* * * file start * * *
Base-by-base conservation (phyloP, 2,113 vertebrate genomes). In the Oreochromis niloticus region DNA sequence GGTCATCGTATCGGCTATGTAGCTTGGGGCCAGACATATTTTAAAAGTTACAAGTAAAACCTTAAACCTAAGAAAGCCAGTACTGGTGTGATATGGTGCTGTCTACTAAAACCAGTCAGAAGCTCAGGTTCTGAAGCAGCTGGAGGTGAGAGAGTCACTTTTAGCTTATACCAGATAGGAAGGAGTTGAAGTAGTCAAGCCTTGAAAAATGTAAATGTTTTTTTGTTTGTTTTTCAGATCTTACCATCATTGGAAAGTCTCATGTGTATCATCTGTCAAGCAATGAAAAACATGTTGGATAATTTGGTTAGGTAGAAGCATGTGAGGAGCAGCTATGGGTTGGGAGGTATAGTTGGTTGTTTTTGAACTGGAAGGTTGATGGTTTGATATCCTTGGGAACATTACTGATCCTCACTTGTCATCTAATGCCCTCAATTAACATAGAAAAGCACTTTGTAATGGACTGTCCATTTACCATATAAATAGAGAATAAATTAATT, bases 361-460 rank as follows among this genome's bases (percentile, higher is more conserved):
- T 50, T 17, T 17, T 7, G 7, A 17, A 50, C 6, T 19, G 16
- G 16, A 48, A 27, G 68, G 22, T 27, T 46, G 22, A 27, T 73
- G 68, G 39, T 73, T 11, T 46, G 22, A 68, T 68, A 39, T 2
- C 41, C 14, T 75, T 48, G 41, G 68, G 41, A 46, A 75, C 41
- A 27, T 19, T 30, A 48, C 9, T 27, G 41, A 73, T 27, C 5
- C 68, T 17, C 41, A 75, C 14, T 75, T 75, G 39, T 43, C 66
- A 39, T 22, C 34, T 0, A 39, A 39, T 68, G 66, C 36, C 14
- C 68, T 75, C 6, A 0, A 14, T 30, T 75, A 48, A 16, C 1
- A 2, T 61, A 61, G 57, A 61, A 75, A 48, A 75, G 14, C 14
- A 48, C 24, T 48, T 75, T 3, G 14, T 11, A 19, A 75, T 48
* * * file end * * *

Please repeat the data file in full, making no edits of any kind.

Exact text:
Base-by-base conservation (phyloP, 2,113 vertebrate genomes). In the Oreochromis niloticus region DNA sequence GGTCATCGTATCGGCTATGTAGCTTGGGGCCAGACATATTTTAAAAGTTACAAGTAAAACCTTAAACCTAAGAAAGCCAGTACTGGTGTGATATGGTGCTGTCTACTAAAACCAGTCAGAAGCTCAGGTTCTGAAGCAGCTGGAGGTGAGAGAGTCACTTTTAGCTTATACCAGATAGGAAGGAGTTGAAGTAGTCAAGCCTTGAAAAATGTAAATGTTTTTTTGTTTGTTTTTCAGATCTTACCATCATTGGAAAGTCTCATGTGTATCATCTGTCAAGCAATGAAAAACATGTTGGATAATTTGGTTAGGTAGAAGCATGTGAGGAGCAGCTATGGGTTGGGAGGTATAGTTGGTTGTTTTTGAACTGGAAGGTTGATGGTTTGATATCCTTGGGAACATTACTGATCCTCACTTGTCATCTAATGCCCTCAATTAACATAGAAAAGCACTTTGTAATGGACTGTCCATTTACCATATAAATAGAGAATAAATTAATT, bases 361-460 rank as follows among this genome's bases (percentile, higher is more conserved):
- T 50, T 17, T 17, T 7, G 7, A 17, A 50, C 6, T 19, G 16
- G 16, A 48, A 27, G 68, G 22, T 27, T 46, G 22, A 27, T 73
- G 68, G 39, T 73, T 11, T 46, G 22, A 68, T 68, A 39, T 2
- C 41, C 14, T 75, T 48, G 41, G 68, G 41, A 46, A 75, C 41
- A 27, T 19, T 30, A 48, C 9, T 27, G 41, A 73, T 27, C 5
- C 68, T 17, C 41, A 75, C 14, T 75, T 75, G 39, T 43, C 66
- A 39, T 22, C 34, T 0, A 39, A 39, T 68, G 66, C 36, C 14
- C 68, T 75, C 6, A 0, A 14, T 30, T 75, A 48, A 16, C 1
- A 2, T 61, A 61, G 57, A 61, A 75, A 48, A 75, G 14, C 14
- A 48, C 24, T 48, T 75, T 3, G 14, T 11, A 19, A 75, T 48